Football Diary

by Patrick O'Connor

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THE English political scene is currently awash with rows over bankers' bonuses and tax-avoidance schemes for public servants.

Money certainly does make the world go around but there seems to be tiny chink of common sense appearing in professional football.

Top accountancy firm Deloitte reports that Premier League football clubs spent about 70 per cent less in the January transfer window than they did last year.

They reckon around £160m was splashed out, a sharp reduction on the 2011 figure and Deloitte believe this is linked to new Uefa rules on financial sustainability.

Alan Switzer, director of the sports business group at Deloitte, said: “The 2011-12 season does now count towards the Uefa rules and that will be part of the consideration which clubs will be giving to any transfer.”

Uefa's rules say that any club losing more than 45m euros ($59m; £37m) in the two years from July 2011 may be barred from European competitions such as the Champions League.

The Premier League has also taken the sensible decision to ensure that the FA Cup Final does not clash with a full programme of league matches as it did last year.

The league have agreed to delay its matches by 24 hours so that the Wembley showpiece will be the centre of attention on Saturday, May 5.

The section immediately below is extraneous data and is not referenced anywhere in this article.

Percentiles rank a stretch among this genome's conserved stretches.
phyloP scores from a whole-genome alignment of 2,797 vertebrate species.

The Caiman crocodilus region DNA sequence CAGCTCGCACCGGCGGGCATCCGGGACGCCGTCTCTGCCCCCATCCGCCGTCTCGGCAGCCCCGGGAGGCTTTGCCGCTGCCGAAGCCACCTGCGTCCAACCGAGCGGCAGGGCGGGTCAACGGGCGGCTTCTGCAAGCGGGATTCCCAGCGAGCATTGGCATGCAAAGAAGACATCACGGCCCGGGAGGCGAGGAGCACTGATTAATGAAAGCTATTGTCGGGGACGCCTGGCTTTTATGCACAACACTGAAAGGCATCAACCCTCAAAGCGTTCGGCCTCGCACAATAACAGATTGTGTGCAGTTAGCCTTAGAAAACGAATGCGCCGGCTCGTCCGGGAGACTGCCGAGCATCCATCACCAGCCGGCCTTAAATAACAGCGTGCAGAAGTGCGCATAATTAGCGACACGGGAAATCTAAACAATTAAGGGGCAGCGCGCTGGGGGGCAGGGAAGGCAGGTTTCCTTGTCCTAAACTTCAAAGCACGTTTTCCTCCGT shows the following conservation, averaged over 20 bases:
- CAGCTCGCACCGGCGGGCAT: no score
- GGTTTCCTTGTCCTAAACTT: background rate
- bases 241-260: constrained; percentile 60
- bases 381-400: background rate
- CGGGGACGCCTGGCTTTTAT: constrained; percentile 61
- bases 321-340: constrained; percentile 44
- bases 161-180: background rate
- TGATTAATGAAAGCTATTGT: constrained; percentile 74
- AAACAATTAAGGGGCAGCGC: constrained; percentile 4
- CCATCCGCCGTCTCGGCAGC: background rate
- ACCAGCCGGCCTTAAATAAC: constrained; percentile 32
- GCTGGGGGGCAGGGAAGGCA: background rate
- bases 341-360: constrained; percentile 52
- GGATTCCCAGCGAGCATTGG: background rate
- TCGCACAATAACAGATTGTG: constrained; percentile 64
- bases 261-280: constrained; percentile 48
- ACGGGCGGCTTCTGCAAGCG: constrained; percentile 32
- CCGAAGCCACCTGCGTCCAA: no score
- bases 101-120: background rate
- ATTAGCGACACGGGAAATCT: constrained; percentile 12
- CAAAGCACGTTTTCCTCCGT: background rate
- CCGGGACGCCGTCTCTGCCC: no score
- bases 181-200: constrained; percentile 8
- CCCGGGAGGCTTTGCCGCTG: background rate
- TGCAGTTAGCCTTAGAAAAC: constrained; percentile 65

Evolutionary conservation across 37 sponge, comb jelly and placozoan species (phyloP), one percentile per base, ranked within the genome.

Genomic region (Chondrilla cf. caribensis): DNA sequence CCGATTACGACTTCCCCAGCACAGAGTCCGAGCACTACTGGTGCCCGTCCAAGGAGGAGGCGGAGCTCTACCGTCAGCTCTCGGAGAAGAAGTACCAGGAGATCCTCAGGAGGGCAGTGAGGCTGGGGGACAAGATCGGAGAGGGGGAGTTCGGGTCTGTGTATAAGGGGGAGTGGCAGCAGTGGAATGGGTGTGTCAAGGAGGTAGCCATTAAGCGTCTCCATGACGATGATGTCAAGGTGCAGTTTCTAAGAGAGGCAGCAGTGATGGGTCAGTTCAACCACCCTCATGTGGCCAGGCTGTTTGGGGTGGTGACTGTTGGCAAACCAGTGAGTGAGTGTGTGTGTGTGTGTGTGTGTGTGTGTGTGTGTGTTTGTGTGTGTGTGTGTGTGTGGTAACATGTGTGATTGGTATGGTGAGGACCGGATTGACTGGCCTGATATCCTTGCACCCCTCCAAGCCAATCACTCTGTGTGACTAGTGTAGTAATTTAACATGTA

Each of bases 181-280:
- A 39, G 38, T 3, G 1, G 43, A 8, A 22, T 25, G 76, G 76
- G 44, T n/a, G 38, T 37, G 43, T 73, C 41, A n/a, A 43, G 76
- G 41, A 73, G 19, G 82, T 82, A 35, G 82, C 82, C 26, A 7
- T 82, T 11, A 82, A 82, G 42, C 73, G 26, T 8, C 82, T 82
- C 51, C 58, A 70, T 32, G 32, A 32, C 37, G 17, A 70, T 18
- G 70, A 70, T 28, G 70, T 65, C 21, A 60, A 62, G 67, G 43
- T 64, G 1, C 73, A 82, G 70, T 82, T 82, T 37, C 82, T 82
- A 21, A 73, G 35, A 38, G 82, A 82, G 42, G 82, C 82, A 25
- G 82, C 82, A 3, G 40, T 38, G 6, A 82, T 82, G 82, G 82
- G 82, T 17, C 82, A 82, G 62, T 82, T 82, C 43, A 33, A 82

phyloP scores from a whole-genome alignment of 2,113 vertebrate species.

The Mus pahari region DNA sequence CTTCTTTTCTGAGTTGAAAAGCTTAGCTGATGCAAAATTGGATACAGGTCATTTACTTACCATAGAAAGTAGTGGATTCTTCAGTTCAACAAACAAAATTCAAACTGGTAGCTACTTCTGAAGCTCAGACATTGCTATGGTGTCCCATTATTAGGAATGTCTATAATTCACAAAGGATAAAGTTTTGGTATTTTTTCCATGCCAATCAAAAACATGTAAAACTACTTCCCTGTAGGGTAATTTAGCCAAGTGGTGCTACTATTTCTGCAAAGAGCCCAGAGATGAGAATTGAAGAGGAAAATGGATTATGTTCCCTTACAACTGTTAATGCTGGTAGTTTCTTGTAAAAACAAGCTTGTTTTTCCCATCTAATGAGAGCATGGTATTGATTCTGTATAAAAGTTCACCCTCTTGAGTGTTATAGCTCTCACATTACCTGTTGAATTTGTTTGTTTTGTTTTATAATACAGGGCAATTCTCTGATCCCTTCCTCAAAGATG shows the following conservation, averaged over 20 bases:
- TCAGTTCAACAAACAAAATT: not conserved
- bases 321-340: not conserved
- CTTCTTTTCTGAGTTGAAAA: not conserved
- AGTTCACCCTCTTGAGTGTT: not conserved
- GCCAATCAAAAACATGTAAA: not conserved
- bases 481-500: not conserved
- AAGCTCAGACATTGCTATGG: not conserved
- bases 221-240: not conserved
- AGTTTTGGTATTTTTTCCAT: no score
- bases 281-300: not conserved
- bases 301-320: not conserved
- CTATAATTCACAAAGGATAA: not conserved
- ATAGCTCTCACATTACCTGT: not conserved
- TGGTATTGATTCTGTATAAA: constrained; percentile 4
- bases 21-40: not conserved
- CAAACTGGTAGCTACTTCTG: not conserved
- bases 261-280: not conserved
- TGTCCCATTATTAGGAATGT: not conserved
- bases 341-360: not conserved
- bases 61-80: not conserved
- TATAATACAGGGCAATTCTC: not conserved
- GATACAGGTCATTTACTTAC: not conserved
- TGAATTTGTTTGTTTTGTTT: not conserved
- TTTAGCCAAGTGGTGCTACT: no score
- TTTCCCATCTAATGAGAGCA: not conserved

“We realise that it is not good for either competition to have our matches conflicting with the FA Cup,” said a Premier League spokesperson.

But..... according to the BBC the Premier League may be forced to move games back to May 5 should a top-flight team reach the Europa League final or if main television rights holder BSkyB demands it.

The decision to hold John Terry's trial for alleging racial abusing the QPR defender Anton Ferdinand until after this summer's Euro 2012 finals has not gone down too well in certain quarters.

A not guilty plea was entered on Mr Terry's behalf at Westminster Magistrates' Court last week.

He will now stand trial on July 9, nine days after Euro 2012.

The FA has already tripped Terry of the captaincy but Mark Perryman, of the England supporters' club told BBC 5 live it was difficult to understand why the case was taking 10 months to come to court.

“The court case should have been dealt with immediately,” he said. “As a result the FA have got themselves in an incredible tangle of him playing but not being captain.”

QPR manager Mark Hughes said he was disappointed the case will not be settled for almost six months and also claims it will disrupt his club's pre-season preparations.